In the Armadillo prison, located somewhere deep in a desert of the United States, Joseph Skinner lay on his mattress and stared at the Playboy poster which was taped to the bottom of the top bunk of the bed. He had just added a mark to the tally he was keeping on the wall. This way he kept track of the days he had spent locked up. Every mark stood for another day he had survived in this wretched place. The list gave him hope. If he had survived this long without getting into too much trouble, he would make it through the next few years. He was already halfway there. There were many marks to go, however, and many days left where something could go wrong. He took his sentence one day at a time until the moment he would be released.
Skinner had just finished an hour of exercise in the courtyard. Usually, the morning session lasted until twelve, but this morning all the inmates had to be back in their cells by eleven. He was nervous. The past few days had been restless in the Armadillo prison. Skinner knew why. Today a big group of new inmates would arrive. This had not been officially announced, but Big Egbert had told him a few days ago.
‘The Obama Administration closed West State Jail due to cutbacks. Half of that scum will be transferred here next week,’ Big Egbert had said. ‘That damned Obama with his cutbacks. The place is bursting as it is. I’m telling ya Skinner, shit will go down here soon.’
That was not all Big Egbert had to say: ‘Rumor has it there’s a famous one amongst the new guys. He’s not from West State, but he was convicted a short while ago. I haven’t figured out who it is yet, ‘cause it’s classified. But they say he’s in the music business. It’s probably one-a-those trigger-happy rappers. Those fellas are always causin’ trouble.’
Skinner didn’t like change. He liked piece and regularity, which gave the least chance for conflict. In the years he had spent in prison, he had come to know all the nooks and crannies of the place. He had learned how to handle dangerous prisoners and prison guards and especially how to avoid them. But with a group of newcomers, the balance in the prison would change and no one would be able to tell what was going to happen next. Skinner looked at his tally on the wall and got a weird feeling in his stomach. He felt that his routine of marking the days would soon be disrupted.
He was startled from his thoughts by noise from the ground floor. The distinctive sound of the alarm told him that the cell block’s central door had been opened. He walked over to his cell’s bars to see what was going on.
‘That will be the group of newcomers I told you about,’ Skinner heard Big Egbert say from the cell next to his.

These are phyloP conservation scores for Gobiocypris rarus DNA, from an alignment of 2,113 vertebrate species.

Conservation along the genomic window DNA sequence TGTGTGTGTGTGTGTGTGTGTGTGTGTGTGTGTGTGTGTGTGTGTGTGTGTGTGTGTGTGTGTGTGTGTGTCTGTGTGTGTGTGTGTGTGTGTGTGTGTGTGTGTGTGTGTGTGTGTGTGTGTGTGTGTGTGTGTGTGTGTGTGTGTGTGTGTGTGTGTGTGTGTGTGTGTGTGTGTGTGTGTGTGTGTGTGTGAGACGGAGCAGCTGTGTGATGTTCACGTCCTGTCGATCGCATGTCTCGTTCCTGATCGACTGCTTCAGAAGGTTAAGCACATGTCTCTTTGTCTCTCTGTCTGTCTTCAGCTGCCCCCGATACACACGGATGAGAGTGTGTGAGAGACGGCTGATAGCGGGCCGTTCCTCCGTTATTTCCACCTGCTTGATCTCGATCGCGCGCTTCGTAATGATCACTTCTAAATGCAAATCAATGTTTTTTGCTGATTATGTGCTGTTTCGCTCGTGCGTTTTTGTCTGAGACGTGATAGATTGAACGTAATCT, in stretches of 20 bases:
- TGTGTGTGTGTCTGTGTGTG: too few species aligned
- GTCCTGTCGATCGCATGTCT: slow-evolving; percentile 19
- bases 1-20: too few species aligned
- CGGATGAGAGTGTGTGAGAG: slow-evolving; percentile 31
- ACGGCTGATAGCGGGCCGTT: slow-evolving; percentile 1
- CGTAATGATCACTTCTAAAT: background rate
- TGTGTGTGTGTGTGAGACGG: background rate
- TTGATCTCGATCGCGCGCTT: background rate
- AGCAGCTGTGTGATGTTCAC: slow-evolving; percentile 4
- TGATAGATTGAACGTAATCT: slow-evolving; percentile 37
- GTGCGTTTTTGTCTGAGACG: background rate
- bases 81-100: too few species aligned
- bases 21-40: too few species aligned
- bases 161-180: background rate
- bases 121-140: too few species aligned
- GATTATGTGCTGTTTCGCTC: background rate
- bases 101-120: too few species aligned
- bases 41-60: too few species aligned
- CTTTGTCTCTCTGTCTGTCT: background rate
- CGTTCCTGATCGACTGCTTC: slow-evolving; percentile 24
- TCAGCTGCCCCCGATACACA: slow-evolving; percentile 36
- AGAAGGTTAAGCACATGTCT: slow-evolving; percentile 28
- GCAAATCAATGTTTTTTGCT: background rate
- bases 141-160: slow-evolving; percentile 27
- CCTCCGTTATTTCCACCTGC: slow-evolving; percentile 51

The new inmates had to be divided amongst the cells. Prison guard Dook guided two of them up the stairs to Skinner’s hallway. Dook was a bulky figure with an old-fashioned idea on keeping order, which did not restrain him from using violence. He always reminded Skinner of an old neighbor kid; a bully who for years on end had stripped him of his pocket-money and bag lunch. Dook had a bulbous nose which stood up at the end, combined with his plump cheeks, he closely resembled a pig. However, the last person who had dared to mention this fact had received a violent trip to the dentist by Dook.
Everyone on Skinner’s hallway had a cell to themselves, but two of them would apparently soon have a cellmate. Dook placed one of the two prisoners in a cell at the front. He walked on with the other.
‘Move along, you get to join Skinner’s cell,’ Dook called out.
Skinner took a step back when Dook appeared at his cell’s door with a slender young man at his side. ‘Ey Skinner, I’ve got something for you. He’s just dry behind the ears,’ Dook grinned while he unlocked the door and slid it open.
‘Fuck you, ya big sow!’ the boy retaliated and he spit on the ground. ‘Let me go with those greasy fingers of yours.’
Skinner expected hell from Dook and jumped backwards onto his bed. Blood would be spilled any minute now. But Dook only pushed to boy calmly through the door.
‘That kind of talk will soon pass,’ Dook said smiling. He slammed the door back shut and quickly walked down the stairs.
Skinner couldn’t believe his eyes. The little guy that was put in his cell, tiny as he was, had called Dook a big sow and spit on him. And it had gone unpunished! No blows with the baton, no blood, no isolation. Dook had only given him a soft push into the cell. What was going on here?
Skinner adjusted his glasses and looked closely through the thick pebble glass at the kid. Who was he that he could get away with this? He was only a boy; he looked frail in his too big orange jumpsuit. At first glance he didn’t look like someone you should be afraid of.
‘Bastard, I’ll get you for this!’ the kid called after Dook and he slammed his fist against the bars. After that he turned around. His forearms contained several medieval tattoos. Skinner met his eyes. They were alight with something wild, a certain frankness. He had the look of a young pit bull terrier. With his defensive stance, lifted eyebrows and his chest puffed out he gave the impression he was fearless. The kid’s look made it clear to Skinner he was not impressed with his new surroundings and he shrugged his shoulders.
Skinner had an odd sense of foreboding. This new cellmate was going to mean something to him. He decided to break the ice.
‘You’ve got some balls for such a little fellow. What’s your name?’
The kid looked at him.
‘I’m not a little fellow,’ he answered. ‘My name is Bieber. Justin Bieber’.
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